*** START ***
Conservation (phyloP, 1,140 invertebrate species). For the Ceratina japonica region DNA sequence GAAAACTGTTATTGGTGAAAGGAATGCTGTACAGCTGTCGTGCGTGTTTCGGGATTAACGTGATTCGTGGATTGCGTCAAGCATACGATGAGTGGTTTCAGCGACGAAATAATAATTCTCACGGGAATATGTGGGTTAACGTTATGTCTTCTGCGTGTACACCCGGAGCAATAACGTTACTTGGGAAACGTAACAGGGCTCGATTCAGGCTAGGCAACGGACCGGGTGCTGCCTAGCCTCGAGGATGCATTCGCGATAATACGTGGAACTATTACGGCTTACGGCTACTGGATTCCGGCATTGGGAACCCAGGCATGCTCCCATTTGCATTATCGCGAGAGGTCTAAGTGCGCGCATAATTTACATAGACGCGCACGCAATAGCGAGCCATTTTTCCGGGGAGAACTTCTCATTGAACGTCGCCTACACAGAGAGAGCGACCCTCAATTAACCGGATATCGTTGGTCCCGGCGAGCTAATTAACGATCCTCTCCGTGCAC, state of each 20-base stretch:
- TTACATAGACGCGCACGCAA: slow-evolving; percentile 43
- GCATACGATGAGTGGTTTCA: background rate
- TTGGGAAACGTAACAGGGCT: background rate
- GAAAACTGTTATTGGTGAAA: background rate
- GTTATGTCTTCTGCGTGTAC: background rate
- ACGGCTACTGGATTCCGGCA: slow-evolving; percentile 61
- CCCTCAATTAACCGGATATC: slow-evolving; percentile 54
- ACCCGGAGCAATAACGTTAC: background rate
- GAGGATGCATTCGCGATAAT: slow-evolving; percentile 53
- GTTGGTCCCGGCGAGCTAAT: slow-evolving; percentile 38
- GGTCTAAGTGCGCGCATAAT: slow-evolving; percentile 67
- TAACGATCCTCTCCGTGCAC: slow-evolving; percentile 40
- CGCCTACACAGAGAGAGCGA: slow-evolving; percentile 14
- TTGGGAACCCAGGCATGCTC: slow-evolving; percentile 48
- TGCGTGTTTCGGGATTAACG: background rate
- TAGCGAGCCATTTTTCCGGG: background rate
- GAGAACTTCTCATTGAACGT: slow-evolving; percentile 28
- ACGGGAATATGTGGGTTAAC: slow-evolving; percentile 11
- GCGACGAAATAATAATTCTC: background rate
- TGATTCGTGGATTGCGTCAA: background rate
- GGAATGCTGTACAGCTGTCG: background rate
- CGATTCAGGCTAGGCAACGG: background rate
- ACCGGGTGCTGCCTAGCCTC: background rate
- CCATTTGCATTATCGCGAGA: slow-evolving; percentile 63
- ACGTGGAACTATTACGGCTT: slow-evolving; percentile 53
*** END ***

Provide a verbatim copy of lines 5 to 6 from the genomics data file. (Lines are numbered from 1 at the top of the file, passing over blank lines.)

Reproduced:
- GAAAACTGTTATTGGTGAAA: background rate
- GTTATGTCTTCTGCGTGTAC: background rate